JOURNAL ARTICLE

Regional myocardial velocities and isovolumic contraction acceleration before and after device closure of atrial septal defects: a color tissue Doppler study

Linda B Pauliks, Kak-Chen Chan, Dennis Chang, Scott K Kirby, Loralee Logan, Curt G DeGroff, Mark M Boucek, Lilliam M Valdes-Cruz
American Heart Journal 2005, 150 (2): 294-301
16086934

BACKGROUND: The study analyzed the effect of atrial septal defect (ASD) device closure on regional wall motion in the right (RV) and left ventricles (LV) using color tissue Doppler imaging (TDI). Atrial septal defect closure results in acute volume unloading of the RV. For unknown reasons, some patients develop acute left-sided heart failure postintervention.

METHODS: Color TDI was performed in 39 pediatric ASD and 75 age-matched controls. Regional wall motion in 5 LV and 1 RV segment were analyzed before, immediately after, and 24 hours after interventional ASD closure. Off-line postprocessing of echocardiographic data was used to determine myocardial velocities and acceleration during isovolumic contraction (IVA). Isovolumic contraction acceleration is the slope of the upstroke of the isovolumic contraction wave (IVA = peak velocity/acceleration time).

RESULTS: At baseline, patients with ASD had significantly higher RV systolic velocities than controls. Isovolumic contraction acceleration was similar in patients with ASD and controls. In the catheterization laboratory postintervention, conventional function parameters remained stable but systolic myocardial velocities decreased significantly in all segments. Diastolic velocities fell in LV segments but not in the RV. In contrast to velocities, IVA was stable during ASD device closure. On follow-up at 24 hours, myocardial velocities had normalized.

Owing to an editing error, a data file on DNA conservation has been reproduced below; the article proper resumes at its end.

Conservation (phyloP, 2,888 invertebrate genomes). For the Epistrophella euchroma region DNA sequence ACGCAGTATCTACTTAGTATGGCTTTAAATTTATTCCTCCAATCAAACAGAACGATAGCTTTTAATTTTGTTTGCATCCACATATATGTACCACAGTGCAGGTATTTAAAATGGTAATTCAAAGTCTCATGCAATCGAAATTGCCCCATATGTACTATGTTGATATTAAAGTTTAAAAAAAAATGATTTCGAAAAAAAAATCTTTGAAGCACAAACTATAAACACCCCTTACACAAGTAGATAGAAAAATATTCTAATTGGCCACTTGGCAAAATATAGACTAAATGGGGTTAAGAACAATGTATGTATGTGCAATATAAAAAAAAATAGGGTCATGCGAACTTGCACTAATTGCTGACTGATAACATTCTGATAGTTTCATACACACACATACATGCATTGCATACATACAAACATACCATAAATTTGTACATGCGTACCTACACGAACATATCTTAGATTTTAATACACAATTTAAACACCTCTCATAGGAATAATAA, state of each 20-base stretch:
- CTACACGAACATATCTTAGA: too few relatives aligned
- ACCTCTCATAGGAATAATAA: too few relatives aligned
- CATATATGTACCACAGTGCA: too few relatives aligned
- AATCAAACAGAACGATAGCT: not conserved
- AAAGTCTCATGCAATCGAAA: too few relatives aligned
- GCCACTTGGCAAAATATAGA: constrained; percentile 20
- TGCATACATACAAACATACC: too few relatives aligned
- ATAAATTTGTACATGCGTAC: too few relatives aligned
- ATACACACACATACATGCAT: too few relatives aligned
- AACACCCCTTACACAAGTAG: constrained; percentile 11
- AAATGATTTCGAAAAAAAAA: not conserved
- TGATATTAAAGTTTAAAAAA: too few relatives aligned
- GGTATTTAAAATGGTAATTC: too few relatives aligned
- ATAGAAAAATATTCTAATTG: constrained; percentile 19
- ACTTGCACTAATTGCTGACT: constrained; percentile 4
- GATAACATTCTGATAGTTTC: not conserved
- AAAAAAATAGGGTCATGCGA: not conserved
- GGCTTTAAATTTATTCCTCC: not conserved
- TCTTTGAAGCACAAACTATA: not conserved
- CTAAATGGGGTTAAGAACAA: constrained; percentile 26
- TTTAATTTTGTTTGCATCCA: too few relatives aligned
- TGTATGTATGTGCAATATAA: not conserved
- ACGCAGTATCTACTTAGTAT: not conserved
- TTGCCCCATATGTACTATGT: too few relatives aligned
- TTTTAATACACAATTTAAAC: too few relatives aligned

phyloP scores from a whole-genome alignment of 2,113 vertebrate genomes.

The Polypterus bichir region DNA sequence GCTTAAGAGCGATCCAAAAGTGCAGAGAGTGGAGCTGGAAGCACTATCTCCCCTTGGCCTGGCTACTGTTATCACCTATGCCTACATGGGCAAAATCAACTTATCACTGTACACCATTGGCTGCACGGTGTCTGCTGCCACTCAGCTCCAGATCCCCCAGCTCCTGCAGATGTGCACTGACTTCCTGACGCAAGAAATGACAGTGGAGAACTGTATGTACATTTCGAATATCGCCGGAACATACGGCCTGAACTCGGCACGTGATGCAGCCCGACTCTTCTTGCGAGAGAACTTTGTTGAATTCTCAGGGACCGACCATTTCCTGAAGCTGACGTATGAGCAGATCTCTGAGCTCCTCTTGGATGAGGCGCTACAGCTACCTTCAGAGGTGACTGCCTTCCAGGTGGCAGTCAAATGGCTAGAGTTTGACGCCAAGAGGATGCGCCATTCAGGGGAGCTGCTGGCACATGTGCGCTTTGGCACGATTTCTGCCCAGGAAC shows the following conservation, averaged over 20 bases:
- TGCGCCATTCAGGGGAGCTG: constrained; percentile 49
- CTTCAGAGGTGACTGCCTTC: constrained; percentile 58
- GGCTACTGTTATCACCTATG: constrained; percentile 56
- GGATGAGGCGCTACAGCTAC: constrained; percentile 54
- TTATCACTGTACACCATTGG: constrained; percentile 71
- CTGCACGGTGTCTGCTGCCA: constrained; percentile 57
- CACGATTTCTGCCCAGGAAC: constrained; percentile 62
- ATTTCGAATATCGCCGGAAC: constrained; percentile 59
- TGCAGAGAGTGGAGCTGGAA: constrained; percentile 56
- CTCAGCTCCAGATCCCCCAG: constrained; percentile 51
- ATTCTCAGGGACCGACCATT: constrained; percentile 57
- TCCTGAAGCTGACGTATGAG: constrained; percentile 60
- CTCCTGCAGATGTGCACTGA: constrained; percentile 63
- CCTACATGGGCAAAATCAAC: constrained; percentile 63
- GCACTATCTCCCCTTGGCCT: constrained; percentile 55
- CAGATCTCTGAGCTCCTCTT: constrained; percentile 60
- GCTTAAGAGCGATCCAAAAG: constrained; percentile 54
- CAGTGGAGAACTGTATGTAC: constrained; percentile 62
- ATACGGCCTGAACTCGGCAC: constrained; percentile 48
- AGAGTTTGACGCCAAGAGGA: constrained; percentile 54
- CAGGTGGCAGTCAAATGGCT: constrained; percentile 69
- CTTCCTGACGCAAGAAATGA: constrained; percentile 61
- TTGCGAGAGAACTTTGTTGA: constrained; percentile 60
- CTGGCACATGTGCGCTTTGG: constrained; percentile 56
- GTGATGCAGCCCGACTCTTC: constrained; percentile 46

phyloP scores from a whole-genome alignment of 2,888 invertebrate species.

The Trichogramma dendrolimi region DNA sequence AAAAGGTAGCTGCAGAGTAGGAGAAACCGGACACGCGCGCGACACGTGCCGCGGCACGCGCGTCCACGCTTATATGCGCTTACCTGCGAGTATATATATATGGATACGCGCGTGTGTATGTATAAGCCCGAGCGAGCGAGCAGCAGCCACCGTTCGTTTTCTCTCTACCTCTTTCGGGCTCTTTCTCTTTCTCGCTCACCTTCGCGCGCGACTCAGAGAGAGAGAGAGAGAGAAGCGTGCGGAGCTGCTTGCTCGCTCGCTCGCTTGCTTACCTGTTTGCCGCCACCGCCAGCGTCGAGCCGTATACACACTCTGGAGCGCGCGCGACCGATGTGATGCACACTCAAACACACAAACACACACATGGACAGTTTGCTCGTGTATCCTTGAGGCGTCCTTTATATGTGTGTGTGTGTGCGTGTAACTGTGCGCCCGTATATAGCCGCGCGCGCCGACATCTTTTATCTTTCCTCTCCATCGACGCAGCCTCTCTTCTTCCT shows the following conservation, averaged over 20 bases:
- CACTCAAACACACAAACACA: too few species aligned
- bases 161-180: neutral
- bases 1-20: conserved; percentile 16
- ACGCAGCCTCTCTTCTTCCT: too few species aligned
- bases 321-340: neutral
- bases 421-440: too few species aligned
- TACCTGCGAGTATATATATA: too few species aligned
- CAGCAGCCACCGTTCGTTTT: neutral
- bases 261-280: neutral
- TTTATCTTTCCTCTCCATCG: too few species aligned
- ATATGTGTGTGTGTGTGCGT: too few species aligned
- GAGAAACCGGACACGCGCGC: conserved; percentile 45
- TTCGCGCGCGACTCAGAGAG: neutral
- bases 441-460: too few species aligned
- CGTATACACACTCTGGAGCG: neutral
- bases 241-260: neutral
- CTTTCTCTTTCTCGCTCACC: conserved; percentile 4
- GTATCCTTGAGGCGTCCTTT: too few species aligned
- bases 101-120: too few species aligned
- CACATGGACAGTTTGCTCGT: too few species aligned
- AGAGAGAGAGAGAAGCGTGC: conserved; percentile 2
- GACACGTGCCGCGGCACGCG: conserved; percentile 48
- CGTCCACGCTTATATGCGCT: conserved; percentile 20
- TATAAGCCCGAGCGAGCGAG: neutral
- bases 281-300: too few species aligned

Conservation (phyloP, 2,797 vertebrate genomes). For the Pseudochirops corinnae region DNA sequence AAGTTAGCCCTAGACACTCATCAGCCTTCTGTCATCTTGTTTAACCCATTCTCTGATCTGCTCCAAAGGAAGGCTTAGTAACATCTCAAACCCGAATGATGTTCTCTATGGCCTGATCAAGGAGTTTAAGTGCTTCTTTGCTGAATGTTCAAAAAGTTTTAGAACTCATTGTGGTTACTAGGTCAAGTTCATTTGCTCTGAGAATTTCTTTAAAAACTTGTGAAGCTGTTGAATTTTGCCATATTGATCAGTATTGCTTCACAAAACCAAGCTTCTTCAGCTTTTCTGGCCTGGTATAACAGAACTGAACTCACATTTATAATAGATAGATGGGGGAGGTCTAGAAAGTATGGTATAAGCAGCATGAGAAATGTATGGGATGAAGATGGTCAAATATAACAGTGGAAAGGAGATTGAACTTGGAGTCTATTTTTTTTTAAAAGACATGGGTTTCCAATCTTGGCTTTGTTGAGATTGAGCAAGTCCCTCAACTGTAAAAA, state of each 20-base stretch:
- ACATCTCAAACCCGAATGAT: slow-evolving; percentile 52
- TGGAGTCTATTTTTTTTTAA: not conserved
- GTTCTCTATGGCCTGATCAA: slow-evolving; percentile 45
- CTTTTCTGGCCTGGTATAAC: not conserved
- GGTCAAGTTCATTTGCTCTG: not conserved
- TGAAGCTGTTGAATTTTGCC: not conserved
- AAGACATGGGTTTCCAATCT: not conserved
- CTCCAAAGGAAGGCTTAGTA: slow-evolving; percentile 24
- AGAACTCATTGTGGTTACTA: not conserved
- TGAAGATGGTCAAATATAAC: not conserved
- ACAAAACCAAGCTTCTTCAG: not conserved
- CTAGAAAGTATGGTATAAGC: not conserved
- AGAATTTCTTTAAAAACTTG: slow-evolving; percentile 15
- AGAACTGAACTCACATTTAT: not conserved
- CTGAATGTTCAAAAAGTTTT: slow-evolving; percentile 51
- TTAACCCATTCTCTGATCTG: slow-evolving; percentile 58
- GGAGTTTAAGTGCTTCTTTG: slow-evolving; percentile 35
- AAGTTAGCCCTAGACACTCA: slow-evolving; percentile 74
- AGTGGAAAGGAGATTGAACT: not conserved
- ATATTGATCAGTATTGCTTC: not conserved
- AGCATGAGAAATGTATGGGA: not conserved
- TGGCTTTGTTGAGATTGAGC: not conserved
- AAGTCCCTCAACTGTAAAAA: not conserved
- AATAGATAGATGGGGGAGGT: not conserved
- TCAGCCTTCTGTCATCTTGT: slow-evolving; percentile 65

CONCLUSIONS: Device closure of ASD results to an acute transient decrease of regional myocardial velocities in the LV and RV, whereas the load-insensitive marker isovolumic acceleration remained stable. Therefore, the velocity changes may represent a response to altered left and right ventricular loading conditions. Color TDI is a sensitive tool to analyze ventricular mechanics.

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